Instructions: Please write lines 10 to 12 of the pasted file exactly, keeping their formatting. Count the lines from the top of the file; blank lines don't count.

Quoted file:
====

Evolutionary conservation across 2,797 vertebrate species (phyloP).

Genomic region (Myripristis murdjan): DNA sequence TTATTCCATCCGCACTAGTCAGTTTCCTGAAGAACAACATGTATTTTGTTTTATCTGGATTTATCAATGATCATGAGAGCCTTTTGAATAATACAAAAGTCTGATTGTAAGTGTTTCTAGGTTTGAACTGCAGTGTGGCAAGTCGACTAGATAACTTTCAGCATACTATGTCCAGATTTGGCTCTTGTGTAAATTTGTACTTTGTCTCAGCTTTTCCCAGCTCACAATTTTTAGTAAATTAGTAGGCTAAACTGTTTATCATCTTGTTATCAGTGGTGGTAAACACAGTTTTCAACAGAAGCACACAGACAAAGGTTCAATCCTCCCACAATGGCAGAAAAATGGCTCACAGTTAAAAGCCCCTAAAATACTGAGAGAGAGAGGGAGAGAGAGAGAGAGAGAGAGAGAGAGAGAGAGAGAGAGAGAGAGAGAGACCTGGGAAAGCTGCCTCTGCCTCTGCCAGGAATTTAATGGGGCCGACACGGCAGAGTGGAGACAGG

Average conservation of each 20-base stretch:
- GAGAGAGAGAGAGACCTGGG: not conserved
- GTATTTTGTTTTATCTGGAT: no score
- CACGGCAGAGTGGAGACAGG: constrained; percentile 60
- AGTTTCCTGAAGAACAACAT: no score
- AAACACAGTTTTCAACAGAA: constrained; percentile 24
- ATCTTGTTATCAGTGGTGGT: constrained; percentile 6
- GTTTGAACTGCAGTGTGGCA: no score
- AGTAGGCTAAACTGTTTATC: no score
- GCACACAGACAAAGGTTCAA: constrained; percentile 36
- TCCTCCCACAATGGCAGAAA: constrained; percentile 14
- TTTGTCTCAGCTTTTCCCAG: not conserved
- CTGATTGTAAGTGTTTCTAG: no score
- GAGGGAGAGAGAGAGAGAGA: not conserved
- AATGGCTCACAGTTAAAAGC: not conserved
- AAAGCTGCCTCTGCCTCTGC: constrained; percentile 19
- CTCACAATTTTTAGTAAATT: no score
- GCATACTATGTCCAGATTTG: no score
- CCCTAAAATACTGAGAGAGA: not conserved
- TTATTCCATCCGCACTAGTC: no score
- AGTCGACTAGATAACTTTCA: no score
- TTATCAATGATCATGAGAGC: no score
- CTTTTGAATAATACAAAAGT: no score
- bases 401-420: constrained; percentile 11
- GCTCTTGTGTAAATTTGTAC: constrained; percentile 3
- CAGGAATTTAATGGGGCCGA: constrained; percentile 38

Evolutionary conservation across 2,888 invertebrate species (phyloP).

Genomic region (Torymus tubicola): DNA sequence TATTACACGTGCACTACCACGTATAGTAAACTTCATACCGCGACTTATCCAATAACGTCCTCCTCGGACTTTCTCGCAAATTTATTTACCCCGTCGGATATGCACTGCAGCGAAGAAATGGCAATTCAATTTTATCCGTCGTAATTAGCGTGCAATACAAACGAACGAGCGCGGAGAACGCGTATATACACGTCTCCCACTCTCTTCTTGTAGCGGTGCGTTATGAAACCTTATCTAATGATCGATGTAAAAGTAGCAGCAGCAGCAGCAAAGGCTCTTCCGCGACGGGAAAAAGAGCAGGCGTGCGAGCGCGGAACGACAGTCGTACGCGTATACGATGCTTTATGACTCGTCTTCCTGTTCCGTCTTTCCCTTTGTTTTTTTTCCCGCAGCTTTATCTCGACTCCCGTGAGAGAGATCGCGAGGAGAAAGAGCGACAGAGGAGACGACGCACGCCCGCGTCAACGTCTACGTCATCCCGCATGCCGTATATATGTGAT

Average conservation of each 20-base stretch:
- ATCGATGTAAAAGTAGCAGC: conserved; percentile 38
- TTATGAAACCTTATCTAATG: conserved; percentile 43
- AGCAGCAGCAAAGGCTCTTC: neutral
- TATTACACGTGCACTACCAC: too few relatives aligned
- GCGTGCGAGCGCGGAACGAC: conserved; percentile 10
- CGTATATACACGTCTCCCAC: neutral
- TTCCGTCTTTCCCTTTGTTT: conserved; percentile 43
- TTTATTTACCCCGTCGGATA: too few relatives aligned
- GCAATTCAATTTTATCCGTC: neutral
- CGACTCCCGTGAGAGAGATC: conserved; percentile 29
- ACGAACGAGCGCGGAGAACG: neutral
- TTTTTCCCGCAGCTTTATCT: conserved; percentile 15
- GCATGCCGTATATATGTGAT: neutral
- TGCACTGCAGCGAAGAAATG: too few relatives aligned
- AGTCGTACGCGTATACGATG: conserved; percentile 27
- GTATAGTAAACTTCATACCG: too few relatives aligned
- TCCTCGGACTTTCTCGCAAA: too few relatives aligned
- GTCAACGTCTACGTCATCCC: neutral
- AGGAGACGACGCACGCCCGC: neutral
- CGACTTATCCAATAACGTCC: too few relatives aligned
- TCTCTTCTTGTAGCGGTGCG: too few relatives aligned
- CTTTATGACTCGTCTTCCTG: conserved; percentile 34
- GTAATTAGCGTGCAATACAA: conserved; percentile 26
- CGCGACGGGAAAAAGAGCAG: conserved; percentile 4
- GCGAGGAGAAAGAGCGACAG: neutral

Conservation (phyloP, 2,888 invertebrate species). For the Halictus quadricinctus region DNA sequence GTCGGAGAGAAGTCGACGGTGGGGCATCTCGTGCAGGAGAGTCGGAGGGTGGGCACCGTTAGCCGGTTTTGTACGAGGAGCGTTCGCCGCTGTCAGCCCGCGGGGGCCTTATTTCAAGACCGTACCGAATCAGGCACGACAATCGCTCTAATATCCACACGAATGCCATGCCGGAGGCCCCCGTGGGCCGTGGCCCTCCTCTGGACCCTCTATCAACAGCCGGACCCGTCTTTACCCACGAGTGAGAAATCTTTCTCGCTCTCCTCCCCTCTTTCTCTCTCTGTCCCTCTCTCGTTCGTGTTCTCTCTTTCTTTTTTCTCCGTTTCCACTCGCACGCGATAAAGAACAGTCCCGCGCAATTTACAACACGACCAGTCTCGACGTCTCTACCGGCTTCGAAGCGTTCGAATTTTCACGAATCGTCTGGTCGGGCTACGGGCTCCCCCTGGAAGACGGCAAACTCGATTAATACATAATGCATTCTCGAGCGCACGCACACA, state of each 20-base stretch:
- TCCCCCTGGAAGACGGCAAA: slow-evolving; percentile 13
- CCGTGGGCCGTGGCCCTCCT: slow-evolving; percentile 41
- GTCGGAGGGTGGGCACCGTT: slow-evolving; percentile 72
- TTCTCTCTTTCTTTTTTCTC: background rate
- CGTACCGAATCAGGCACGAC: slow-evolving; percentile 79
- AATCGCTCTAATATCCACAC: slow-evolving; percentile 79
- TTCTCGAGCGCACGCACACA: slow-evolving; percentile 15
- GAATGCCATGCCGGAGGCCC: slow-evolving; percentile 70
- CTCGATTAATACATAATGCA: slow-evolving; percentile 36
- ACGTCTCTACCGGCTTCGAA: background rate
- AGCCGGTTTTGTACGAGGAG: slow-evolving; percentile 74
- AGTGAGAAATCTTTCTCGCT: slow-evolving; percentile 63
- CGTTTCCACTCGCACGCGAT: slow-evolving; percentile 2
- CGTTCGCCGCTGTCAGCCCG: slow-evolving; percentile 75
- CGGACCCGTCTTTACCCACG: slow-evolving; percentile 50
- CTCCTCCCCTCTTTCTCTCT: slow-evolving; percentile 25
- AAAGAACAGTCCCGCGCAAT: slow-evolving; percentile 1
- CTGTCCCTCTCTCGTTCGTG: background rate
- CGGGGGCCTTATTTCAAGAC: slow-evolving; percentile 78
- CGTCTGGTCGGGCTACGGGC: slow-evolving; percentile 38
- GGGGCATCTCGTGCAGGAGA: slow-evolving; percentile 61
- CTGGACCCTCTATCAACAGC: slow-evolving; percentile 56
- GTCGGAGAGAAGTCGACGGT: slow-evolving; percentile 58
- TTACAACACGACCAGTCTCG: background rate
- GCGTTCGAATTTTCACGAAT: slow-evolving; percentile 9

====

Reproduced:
- GTTTGAACTGCAGTGTGGCA: no score
- AGTAGGCTAAACTGTTTATC: no score
- GCACACAGACAAAGGTTCAA: constrained; percentile 36